The Talmudic Tractate, Yoma, goes into great detail about the rituals of Yom Kippur.  In the fifth chapter, it describes the incense offering.  (Yoma 5:1)  The High Priest places the specially formulated incense on hot coals in a metal pan so that the entire chamber of the Holy of Holies fills with smoke.  He then exits the Holy of Holies, walking backwards.  When he reaches the outer chamber, the High Priest pauses to recite a short prayer.  The Mishnah emphasizes that the High Priest would not pray for too long, so as not to alarm the people who are waiting for him outside.

It is known that a priest who alters the recipe for the incense, or who is not himself fit, can be struck dead on the spot while in the Holy of Holies.  If such were to occur, the regular priests waiting outside would have a problem, as none of them are permitted to enter the sacred precincts while the High Priest is in the Holy of Holies.  Maimonides reports that many Second Temple priests perished while conducting the Yom Kippur ritual .

After completing his duties and emerging safely from the Holy of Holies, the High Priest throws a big feast for his loved ones to express his gratitude that no tragedy has befallen him.  (Yoma 7:4)

The Talmud (Yoma 53b) relates a particular incident that occurs one year.  A certain High Priest is inside the Holy of Holies, reciting his prayer after the incense offering, but he is not coming out.  His fellow priests are worried.  Maybe he needs help?  Maybe he fainted?  Maybe he has been struck dead by a bolt of lightning!?

After speculating on the increasingly gruesome possibilities, they finally agree to enter.

Just at that moment, the High Priest emerges, triumphant.

“Why did you take so long to pray?” they ask him.

“What are you so worried about?” he responds.  “After all, I was praying for you and for the Temple to not be destroyed!”

Angry, they respond, “Well, don’t make a habit out if it.  You know what the law says; ‘He would not extend his prayer, so as not to alarm the Jewish people.'”

Clearly, there is a failure of communication.  The High Priest is convinced that he is doing the right thing for the people.  He loves them.  He is praying for their survival, and for the survival of the Holy Temple.  “Everything I did, I did for you,” he seems to be saying.  What could be wrong with that?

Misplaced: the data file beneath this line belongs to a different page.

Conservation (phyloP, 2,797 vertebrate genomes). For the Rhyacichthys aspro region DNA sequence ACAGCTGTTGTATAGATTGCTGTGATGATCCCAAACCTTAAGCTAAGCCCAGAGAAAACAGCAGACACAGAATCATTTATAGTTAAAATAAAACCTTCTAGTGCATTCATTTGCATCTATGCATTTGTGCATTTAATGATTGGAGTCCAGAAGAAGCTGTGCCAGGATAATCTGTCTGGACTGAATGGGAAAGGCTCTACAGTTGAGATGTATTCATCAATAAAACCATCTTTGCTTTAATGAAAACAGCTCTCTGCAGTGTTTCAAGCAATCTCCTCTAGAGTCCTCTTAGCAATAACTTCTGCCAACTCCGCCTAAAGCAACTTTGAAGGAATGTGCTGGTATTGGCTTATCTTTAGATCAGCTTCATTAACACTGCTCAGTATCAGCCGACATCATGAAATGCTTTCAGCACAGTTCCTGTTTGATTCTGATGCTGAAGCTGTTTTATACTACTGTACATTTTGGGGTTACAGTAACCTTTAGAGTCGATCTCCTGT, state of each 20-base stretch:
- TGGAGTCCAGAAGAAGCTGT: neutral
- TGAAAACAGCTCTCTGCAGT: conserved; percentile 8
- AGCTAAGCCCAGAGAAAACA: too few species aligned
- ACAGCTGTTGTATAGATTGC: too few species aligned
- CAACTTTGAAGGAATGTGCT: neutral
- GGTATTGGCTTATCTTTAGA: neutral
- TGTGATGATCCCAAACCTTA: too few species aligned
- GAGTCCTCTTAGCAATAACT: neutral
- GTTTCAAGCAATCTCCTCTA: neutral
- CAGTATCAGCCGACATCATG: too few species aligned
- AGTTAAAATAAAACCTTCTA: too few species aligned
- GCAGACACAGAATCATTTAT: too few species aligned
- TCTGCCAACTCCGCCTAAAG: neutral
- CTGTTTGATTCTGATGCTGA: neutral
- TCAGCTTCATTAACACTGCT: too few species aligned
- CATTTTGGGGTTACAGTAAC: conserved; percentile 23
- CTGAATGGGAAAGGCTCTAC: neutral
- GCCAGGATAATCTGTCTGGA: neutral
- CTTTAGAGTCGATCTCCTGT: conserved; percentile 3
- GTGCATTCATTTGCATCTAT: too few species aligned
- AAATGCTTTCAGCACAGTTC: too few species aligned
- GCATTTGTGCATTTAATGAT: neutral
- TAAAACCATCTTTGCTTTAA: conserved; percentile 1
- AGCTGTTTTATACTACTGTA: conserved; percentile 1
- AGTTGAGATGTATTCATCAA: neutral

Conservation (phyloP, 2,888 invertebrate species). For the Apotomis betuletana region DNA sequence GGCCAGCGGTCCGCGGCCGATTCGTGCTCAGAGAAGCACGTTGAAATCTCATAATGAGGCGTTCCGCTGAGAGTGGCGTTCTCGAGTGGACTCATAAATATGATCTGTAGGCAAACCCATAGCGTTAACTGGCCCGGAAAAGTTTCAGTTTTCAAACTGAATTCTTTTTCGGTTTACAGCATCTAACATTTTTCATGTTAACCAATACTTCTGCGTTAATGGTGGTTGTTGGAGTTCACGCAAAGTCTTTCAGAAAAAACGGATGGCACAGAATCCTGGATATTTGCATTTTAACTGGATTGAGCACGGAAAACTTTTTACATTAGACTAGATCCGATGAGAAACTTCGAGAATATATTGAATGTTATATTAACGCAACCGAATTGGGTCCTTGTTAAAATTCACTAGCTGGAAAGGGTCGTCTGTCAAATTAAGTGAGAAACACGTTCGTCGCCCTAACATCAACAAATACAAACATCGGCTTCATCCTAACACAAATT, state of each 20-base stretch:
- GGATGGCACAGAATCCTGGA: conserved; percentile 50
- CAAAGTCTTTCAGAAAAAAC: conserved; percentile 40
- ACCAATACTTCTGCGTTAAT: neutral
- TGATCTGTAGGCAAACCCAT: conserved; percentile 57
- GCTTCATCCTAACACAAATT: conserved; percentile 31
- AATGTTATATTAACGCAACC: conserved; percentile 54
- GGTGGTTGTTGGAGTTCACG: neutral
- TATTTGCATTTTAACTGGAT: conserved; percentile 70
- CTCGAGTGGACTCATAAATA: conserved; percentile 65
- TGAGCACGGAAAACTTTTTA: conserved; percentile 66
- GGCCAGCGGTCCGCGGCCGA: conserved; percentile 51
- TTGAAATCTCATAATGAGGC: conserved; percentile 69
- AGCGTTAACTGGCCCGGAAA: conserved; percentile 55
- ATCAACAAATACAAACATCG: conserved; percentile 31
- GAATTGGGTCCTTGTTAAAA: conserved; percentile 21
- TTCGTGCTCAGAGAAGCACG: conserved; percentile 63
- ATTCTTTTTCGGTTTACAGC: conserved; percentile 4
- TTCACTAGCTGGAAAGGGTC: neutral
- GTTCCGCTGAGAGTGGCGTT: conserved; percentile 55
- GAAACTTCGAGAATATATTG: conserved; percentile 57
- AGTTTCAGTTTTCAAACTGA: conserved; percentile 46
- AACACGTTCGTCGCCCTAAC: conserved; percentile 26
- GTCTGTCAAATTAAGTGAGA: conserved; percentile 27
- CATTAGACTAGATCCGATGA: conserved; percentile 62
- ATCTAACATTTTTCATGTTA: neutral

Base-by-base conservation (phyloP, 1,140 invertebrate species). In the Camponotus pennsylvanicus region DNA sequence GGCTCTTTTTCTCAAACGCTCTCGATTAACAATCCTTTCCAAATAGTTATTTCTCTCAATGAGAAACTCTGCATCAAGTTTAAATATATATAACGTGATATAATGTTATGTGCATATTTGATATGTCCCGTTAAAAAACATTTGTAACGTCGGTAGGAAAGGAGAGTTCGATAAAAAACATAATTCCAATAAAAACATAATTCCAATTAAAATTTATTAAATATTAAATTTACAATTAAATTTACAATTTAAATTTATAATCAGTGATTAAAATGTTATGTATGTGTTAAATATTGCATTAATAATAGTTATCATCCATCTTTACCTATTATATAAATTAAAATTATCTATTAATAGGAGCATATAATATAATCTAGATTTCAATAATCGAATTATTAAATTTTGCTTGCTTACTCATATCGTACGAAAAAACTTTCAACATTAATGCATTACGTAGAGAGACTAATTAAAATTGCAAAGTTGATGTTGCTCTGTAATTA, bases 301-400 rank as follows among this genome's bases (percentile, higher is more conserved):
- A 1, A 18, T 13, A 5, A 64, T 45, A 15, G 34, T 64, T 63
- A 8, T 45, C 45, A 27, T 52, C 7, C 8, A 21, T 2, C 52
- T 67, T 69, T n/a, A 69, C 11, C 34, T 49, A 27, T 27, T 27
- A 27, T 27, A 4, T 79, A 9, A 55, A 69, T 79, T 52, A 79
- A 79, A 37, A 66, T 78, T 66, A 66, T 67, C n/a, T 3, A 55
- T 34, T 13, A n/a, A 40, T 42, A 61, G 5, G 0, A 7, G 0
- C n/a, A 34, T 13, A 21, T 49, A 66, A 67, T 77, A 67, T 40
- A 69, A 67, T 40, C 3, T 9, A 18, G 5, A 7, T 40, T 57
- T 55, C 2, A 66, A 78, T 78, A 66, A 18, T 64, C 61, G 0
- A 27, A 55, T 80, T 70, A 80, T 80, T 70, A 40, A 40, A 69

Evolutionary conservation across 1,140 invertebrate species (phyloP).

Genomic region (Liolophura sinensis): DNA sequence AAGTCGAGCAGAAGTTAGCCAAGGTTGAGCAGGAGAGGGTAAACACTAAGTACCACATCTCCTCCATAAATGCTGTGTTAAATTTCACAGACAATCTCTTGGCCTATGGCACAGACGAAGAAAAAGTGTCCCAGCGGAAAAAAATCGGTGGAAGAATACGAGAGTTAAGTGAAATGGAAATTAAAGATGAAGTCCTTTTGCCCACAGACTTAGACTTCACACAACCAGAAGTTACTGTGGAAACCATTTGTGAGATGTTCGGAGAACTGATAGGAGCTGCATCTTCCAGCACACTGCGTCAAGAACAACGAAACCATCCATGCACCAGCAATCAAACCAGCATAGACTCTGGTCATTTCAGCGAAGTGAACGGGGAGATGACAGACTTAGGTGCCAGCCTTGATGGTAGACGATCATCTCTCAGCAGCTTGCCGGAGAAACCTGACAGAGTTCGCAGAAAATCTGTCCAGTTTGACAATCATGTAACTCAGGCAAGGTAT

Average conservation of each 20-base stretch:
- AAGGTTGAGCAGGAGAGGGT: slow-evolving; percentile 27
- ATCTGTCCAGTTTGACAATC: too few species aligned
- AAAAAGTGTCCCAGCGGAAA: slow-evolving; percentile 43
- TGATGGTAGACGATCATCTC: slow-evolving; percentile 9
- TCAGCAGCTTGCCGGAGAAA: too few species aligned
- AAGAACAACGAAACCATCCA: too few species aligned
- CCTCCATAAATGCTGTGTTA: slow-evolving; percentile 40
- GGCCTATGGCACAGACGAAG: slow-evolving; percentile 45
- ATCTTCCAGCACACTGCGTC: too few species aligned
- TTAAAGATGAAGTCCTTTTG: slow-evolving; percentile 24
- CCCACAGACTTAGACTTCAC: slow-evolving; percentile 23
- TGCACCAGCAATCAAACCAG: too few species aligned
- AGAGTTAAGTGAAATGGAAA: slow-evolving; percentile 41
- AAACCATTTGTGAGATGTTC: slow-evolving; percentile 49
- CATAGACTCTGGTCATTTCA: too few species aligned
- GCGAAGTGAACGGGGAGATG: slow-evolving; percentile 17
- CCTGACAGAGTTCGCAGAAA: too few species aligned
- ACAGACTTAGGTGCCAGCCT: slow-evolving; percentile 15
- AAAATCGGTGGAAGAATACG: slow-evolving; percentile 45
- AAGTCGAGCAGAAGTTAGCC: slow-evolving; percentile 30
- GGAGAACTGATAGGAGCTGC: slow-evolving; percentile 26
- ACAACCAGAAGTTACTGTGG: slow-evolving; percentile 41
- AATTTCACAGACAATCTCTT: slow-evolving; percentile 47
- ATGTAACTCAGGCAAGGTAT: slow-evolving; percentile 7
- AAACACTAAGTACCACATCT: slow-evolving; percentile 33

He has miscalculated.  In fact, his prayer is somewhat self-serving.  He prays for the people, and for the temple to not be destroyed.  He, of course, has a personal interest in the continued functioning of the Temple.  He assumes that everyone else wants the same.

It turns out, the people want something different.  “But what you did for us is not what we wanted you to do for us.”

What do they want?  He is their beloved High Priest, their religious leader.  They are worried about him.  They want his presence, not his prayers.  They are looking for a more intimate relationship than what he has offered them.  He does not seem to understand their needs – much as Moses fails to understand Aaron’s needs in his moment of loss.

This is one of the major stumbling blocks in relationships.  We do not pay the right kind of attention to what the people we love need.  Different people need to be loved in different ways.

Let’s each think for a moment about someone who loves us, either now or in the past.  It could be or have been a partner, a parent or child, a relative, or a friend.  Let’s ask, “How do I know that this person loves or loved me?”

The marriage and family counselor Gary Chapman wrote a well-known book called The 5 Love Languages which he has subsequently expanded into a small empire.  (I am indebted to Rabbi Laurie Matzkin for making this connection.)  His basic premise is that there are five essential ways of communicating love of all kinds.  Every person has a primary emotional language that determines how they best receive love.

Chapman argues that by knowing which is our own primary love language, and which is the primary love language of our partner, child, parent, or friend, we will be able to both give and receive love in a fuller way, and will have deeper, more fulfilling and compatible relationships.

If we are having difficulties in a relationship, it may very well be the case that the two individuals are not speaking one another’s love language.

The five love languages are, in no particular order:  “Words of Affirmation,” “Quality Time,” “Receiving Gifts,” Acts of Service,” and “Physical Touch.”  I will briefly summarize each of them.

Someone who responds best to “Words of Affirmation” likes to receive unsolicited compliments and kind words.  Saying “I love you,” sincerely of course, leave this person feeling great.  Conversely, this person takes insults very hard.